Advanced CSS Selectors all Web Designers should learn (Part 2)

Last week, I gave examples of grouping selectors, descendant selectors, child selectors and adjacent sibling selectors. You can see Part 1 of  Advanced CSS Selectors all Web Designers should learn by clicking here.

Used together, these selectors can help you select the desired elements with the minimum amount of code possible. This week, I’ll be showing examples of some more advanced techniques: Attribute Selectors and Pseudo-Classes and Elements.

Attribute Selectors

Available since CSS 2.1, this great feature allows you select an element which has a specific attribute specified. For instance, say you have:

<div class="header"></div>

There are two ways to select this div using CSS:

div.header { ... }
div[class=header] { ... }

Similarly, you can do the following:

a[href="http://www.google.com/"] { ... }

That will match all <a> links which link to Google.com.

Four ways of using the Attribute Selector:

The attribute selector can be used in four ways:

  • [attribute] – Used to match elements that have attribute set (whatever the value).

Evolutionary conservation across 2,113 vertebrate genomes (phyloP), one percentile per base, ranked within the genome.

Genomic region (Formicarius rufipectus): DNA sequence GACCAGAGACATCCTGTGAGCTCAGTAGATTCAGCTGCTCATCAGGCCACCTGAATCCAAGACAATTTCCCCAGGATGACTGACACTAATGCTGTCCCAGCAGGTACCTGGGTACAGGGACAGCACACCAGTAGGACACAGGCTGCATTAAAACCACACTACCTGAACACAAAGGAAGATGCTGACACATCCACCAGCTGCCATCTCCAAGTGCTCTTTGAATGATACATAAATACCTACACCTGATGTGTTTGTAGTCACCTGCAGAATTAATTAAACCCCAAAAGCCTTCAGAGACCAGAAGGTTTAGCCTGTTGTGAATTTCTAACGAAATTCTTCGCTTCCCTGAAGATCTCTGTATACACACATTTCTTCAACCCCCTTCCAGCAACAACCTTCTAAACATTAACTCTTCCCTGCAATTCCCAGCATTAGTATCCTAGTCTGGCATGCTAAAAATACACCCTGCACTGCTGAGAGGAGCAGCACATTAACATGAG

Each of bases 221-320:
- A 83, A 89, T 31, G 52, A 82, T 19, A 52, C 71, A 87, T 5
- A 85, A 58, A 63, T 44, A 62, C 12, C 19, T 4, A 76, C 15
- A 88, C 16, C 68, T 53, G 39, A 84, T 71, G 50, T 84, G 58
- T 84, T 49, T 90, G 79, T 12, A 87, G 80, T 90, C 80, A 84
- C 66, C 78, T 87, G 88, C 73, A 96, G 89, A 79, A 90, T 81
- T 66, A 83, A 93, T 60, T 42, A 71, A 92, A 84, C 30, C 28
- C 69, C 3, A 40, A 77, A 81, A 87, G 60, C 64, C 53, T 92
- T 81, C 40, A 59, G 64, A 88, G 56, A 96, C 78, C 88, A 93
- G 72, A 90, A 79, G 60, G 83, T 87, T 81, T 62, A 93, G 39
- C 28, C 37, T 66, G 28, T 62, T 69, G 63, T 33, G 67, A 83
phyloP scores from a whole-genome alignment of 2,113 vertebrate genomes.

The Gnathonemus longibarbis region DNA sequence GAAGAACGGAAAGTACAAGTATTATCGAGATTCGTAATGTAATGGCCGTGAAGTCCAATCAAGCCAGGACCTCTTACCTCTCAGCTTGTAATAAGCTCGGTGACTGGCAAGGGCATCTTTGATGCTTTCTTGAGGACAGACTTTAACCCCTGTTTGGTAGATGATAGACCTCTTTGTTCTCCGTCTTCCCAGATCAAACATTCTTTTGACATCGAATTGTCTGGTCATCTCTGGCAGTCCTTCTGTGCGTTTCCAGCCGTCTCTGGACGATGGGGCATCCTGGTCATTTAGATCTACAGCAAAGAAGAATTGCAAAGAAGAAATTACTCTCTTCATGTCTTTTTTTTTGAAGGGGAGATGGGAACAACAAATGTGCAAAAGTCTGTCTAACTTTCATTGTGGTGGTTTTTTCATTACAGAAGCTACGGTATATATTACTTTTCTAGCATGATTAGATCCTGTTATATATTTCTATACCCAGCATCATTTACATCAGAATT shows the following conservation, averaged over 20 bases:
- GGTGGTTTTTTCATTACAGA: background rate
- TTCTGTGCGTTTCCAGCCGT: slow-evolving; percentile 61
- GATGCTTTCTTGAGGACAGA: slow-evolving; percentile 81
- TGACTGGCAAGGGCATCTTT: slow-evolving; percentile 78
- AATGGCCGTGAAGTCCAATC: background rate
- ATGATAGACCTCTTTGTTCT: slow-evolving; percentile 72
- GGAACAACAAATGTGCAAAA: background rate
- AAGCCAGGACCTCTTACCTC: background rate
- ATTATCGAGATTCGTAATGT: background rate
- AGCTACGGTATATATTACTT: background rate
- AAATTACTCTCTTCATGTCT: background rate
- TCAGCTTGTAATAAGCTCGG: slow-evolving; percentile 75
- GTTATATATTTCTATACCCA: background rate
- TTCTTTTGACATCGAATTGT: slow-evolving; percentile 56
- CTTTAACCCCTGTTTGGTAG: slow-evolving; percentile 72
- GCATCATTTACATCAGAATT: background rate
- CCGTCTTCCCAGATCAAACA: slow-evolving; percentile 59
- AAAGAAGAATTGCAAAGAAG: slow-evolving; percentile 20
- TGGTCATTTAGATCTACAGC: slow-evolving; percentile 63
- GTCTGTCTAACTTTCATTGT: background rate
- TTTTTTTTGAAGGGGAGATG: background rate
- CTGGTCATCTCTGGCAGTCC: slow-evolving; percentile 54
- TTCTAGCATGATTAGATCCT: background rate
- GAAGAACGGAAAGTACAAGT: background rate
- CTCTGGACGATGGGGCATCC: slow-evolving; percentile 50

• [attribute=value] – Used to match elements that have attribute set to value.
  • [attribute~=value] – Used to match elements in which attribute is assigned a string which includes value.
  • [attribute|=value] – Used to match elements in which attribute is assigned a string which begins with value.

Confused? No need to be; here are some examples.

Say we have the following divs:

<div id="start">Method 1</div>
<div title="header">Method 2</div>
<div title="This is the beginning of the page">Method 3</div>
<div lang="en-US">Method 4</div>

Now, with the following CSS, can you guess which elements we will select?

div[id] { color:red }
div[title=header] { color:black }
div[title~=beginning] { color:green }
div[lang|=en] { color:orange }

Can you guess what each one will select?

div[id] { color:red }
…will select the first div since it matches all divs which have id attribute set.
div[title=header] { color:black }
…will select the second div since it matches all divs which have title attribute set to header.
div[title~=beginning] { color:green }
…will select the third div since it matches all divs which have the title attribute set to a phrase which includes ‘beginning’.
div[lang|=en] { color:orange }
…will select the forth div since it matches all divs which have a lang attribute that starts with ‘en’.

Keep in mind you can use these with any of the other selectors you’ve already learned, so the following CSS selectors are all valid:

*[title] { ... }
div > ul li[title=header] { ... }
table tr td[lang|=en] { ... }
h1 + h2[title=pagesubtitle] { ... }

It is also possible to try match more than one attribute:

div[title=header][lang|=en] { ... }

I encourage you to play around with these options… there is so much you can do with them to make your life easier when styling your pages.